Do you need to see a film twice for it to work?


A bit of clickbait avoidance. The answer to the question posed in the title is: it clearly depends on the film. But I think there’s a bit more to it than that. Hence this article.

Let’s start, then, with Stephen Fry. In his relatively recent memoir More Fool Me, he spends a welcome chunk of the opening section discussing books, and how memories of books can leak over time. He ties it into Guy Pearce’s character in Memento, thus earning a few extra geek points from the jar.

But there’s a sentence he writes, on page 15, that struck me at the time, and has struck me regularly since. For he simply recalls that “A friend of mine pointed out recently how absurd it was that people reread so little: do you only listen to a piece of music that you love once?”

I confess I’m guilty. I’ve a backlog of books to read that’s well into three figures, and when I finish one, I then feel compelled to dig into one of those, rather than revisit a book I’ve loved in the past. The rate I seem to be buying new books to read suggests that’s not going to change anytime soon.

Conversely, when it comes to films, if I’m having a tough week, there are my staple go-tos. The world going to pot? Where’s that Con Air Blu-ray. Politics all looking a bit dodgy? Plug in some Back To The Future. There’s a small circle of films I’ve watched dozens of times in the last 20 years. There are precious few books I’ve read twice.

Yet that’s still just a small circle. The majority of movies I watch just once. If I walk out of a film and haven’t enjoyed it, the temptation to go back and try a second viewing is rarely strong. Life is busy, right? Why spend time trying again on something that didn’t work for you first time around, when there’s so much else out there to discover?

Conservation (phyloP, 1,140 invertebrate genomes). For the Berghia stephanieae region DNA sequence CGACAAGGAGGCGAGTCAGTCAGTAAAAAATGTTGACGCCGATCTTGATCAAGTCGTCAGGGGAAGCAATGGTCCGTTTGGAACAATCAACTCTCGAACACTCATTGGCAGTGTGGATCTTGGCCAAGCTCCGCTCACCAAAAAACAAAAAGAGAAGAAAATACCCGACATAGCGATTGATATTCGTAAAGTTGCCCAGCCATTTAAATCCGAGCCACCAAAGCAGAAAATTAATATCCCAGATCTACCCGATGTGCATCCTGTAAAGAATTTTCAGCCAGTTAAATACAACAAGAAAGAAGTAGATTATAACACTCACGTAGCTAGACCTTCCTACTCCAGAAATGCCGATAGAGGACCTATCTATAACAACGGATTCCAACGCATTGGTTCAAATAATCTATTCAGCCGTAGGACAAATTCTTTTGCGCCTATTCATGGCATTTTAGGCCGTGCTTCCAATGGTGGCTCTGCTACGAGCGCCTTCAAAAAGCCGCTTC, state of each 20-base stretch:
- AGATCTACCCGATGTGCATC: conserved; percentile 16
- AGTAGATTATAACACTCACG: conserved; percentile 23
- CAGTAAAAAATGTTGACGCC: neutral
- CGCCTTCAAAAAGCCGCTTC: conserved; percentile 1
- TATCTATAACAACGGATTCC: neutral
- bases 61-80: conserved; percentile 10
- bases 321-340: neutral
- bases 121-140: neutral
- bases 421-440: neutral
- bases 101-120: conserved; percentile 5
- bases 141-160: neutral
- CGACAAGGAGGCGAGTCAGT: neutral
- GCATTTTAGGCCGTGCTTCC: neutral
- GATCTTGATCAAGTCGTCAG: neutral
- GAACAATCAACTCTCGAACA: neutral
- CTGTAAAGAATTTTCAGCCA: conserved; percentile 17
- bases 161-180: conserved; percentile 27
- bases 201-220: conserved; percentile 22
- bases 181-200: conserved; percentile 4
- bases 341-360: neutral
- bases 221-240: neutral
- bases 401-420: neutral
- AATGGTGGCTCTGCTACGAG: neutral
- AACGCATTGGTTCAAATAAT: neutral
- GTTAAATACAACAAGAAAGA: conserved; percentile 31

Yet I’d argue that many of us have left a film that enjoyed massive critical acclaim, and just not got on with it, suspecting there’s more going on than we saw. That we perhaps know that the film in question is strong, just that it did nothing for us. I remember watching Barry Norman review Jane Campion’s The Piano on his film programme back in the 1990s, and couldn’t quite wrap my head around his view that he admired it more than he liked it. Now, though, I get where he’s coming from.

It’s a little bit of stating the obvious to suggest that what we each get out of a film tends to be reflective in large part of what we bring to it. As such, if you’re in a lousy mood, or if a film’s subject matter is alien to something you can lock into in any way (even just a piece of entertainment), then there’s a chance that something simply won’t work for you. Movies are no one-size-fits-all commodity, after all. The top rated film of all time at the IMDB, The Shawshank Redemption, boasts nearly a million people who rank it as a ten out of ten movie. But also, there are 30,000 who rate it 1/10, and 4,528 who’d score it a 4/10. What IMDB doesn’t measure, interestingly, is how many times people have watched a certain movie. That’s the sub-division of scoring I’d be fascinated to see. What’s the highest rated movie of all time, when the criteria is you must have seen it five times or more? I’d still not bet against The Shawshank Redemption, personally.

To veer back onto the point: the bottom line is that some stories simply take more than one run at to get.

Mark Kermode, reviewing the recent biopic Jackie on the Kermode & Mayo Film Review programme (on Radio Five/Five Live/Radio Five Live), certainly came up against this. He struggled with the movie at the first time of asking, not quite able to wrap his head around what Natalie Portman was doing with her performance, and why she was pitching it the way she was. Furthermore, just last week, Ryan Lambie of this parish was mulling over his views of Personal Shopper. I discussed the review with him, and he eventually declared that he needed to give the film a second go. So he did.

In the case of Kermode with Jackie and Lambie with Personal Shopper, both were won over, and both gave the respective films very positive reviews. Yet as Simon Mayo pointed out to Kermode when he was mulling his Jackie conundrum, how many people are going to take a second run at a movie they really don’t get on with? How many will walk out of a screening of Jackie, be left feeling cold by it, and get their credit card out to book a ticket to see it again?